An area under the curve (AUC) analysis for IFNγ ELISpot responses was performed to compare BCG - BCG and BCG - MVA85A vaccine regimens over time (up to 52 weeks).

Dendritic Cell Mediated CD8+ T Cell Amplification

The flow cytometry assays were performed on cryopreserved PBMC obtained from subjects in both the BCG-BCG and BCG-MVA85A groups at screening (prior to the tuberculin skin test), and then at 1, 4, 8, 12 and 24 weeks after vaccination allowing comparability between groups. In this assay, PBMC were co-cultured with monocyte derived dendritic cells (DC) to enhance the detection of ex vivo CD8+ T cell responses.

DC were produced using the standard method of culturing with IL-4 and GMCSF [29]. At day 5 they were activated with 10 ng/ml LPS. At 16 hour post-activation, the DC were washed, peptide-pulsed for 45 minutes, and washed again. Preliminary experiments performed with DC pulsed with BCG showed no detectable CD8+ T cell response in the BCG-BCG regime and so this was not investigated further. PBMC were co-cultured in 24-well plates at a ratio of 15∶1 (PBMC∶DC) in the presence of IL-7 at 25 ng/ml on day 1, then IL-2 was added at 0.5 ng/ml on day 3, and subsequently on day 7 and day 10. The culture was washed on day 13 and peptide re-stimulation (10 µg/ml) was performed on day 14, alongside PHA and unstimulated cells. Brefeldin A was added after 4 hours and after a further 12 hours intracellular cytokine staining was performed to detect IFNγ using the Becton Dickinson intracellular cytokine staining kit with GolgiPlug™, according to the manufacturer's protocol.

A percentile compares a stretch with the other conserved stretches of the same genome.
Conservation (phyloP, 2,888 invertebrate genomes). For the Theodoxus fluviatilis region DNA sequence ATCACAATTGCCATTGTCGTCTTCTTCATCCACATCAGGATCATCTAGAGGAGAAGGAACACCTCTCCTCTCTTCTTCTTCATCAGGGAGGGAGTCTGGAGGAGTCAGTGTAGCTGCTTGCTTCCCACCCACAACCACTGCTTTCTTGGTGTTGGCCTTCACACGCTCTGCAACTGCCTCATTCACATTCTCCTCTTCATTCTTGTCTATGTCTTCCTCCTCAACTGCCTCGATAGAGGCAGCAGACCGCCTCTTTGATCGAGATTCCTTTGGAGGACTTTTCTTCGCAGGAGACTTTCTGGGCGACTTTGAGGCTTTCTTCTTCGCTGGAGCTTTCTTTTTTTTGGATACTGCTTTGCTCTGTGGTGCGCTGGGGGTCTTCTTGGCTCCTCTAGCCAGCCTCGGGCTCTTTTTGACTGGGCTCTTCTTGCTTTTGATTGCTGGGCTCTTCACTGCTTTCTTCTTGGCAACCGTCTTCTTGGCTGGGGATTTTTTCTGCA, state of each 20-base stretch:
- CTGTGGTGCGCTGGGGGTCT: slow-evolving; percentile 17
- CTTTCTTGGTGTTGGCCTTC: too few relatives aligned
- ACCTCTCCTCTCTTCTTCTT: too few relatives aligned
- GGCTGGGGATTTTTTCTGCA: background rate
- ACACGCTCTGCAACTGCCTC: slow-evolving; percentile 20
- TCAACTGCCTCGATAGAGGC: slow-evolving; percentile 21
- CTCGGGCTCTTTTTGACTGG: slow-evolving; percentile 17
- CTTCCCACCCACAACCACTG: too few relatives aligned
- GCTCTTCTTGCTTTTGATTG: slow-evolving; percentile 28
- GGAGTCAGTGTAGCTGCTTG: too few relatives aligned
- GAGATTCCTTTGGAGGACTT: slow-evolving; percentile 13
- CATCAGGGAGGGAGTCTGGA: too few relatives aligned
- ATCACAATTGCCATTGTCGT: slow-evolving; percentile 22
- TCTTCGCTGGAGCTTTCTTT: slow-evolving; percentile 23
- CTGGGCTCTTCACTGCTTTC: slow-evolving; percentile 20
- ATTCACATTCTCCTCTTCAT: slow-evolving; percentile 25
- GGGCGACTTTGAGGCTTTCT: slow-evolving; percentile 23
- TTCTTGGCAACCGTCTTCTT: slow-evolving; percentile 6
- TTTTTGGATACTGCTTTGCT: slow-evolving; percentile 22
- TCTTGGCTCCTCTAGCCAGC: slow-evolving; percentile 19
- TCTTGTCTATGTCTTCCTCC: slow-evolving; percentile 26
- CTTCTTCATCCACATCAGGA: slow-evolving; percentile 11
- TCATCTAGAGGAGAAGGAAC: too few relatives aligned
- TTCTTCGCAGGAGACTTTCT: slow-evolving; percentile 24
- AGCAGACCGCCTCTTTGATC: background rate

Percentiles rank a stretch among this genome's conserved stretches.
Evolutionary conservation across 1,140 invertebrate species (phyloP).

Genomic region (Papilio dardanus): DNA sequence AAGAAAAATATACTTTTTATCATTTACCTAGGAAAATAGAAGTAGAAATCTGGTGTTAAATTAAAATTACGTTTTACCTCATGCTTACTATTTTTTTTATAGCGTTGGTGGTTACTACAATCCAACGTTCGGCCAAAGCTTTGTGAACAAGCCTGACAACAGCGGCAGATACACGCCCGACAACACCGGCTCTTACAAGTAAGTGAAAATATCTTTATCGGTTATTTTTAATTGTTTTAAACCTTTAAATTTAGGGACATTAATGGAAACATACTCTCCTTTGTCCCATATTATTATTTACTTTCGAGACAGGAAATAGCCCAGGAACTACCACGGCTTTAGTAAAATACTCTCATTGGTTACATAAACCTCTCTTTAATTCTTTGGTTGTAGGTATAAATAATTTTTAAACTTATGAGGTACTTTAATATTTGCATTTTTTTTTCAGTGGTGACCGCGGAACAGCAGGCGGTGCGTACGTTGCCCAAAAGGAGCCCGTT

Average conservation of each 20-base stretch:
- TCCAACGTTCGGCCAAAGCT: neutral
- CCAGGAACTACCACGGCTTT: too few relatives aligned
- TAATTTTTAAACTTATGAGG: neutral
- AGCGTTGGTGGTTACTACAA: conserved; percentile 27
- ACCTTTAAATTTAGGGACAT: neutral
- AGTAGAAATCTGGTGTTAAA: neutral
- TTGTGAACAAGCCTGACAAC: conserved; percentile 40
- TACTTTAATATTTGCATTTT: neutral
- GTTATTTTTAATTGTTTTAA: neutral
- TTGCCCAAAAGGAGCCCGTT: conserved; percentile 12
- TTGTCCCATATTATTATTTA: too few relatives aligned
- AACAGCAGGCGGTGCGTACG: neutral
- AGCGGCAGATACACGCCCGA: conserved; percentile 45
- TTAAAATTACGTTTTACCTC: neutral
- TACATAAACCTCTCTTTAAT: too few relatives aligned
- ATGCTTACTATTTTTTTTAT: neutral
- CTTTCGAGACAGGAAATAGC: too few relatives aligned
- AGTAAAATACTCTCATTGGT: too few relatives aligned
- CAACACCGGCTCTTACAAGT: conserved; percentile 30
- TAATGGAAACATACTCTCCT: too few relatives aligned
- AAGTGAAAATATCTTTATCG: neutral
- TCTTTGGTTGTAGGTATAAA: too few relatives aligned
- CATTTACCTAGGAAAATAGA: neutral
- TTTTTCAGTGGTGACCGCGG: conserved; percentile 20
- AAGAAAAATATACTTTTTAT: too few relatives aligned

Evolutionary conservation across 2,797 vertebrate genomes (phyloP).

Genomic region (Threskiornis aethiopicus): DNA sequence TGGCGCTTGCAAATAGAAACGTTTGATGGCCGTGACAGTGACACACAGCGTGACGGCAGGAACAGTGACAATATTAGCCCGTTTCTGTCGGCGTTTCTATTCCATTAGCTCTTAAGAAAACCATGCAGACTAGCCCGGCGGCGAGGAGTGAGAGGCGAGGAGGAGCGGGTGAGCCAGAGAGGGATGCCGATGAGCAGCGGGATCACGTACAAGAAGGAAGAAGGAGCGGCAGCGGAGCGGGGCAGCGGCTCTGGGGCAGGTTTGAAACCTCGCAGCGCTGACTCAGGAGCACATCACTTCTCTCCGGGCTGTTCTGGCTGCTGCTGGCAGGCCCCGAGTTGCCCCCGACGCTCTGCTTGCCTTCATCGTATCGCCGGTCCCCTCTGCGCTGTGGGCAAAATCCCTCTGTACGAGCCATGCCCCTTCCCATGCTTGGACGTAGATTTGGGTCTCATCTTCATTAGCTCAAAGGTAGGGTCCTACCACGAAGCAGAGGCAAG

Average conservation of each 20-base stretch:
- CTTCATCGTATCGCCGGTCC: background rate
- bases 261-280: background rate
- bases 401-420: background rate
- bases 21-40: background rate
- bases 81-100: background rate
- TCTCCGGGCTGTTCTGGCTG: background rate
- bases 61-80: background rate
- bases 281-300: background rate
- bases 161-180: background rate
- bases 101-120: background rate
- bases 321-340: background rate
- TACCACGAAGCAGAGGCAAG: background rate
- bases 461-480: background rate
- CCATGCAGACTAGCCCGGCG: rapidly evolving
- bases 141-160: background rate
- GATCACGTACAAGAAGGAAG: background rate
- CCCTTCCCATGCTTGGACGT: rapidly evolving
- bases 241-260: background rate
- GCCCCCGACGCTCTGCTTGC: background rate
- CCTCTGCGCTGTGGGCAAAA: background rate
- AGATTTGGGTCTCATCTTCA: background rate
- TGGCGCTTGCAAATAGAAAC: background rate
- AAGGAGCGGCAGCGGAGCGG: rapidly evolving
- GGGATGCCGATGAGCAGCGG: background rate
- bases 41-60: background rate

An HLA-A2 specific CD8+ immunodominant antigen 85A peptide pentamer, KLIANNTRV [30] was selected as this has previously been shown to be recognised in BCG vaccinated subjects. A previously defined HLA-A2 restricted CD8+ T cell epitope was selected as HLA-A2 is the most common HLA Class I antigen and this therefore enabled us to analyse the maximum number of subjects using a single epitope, KLIANNTRV. To evaluate and quantify CD8+ T cell responses, 5 subjects in the BCG-BCG trial and 8 subjects in the BCG-MVA85A trial all of whom were HLA-A2 positive were analysed.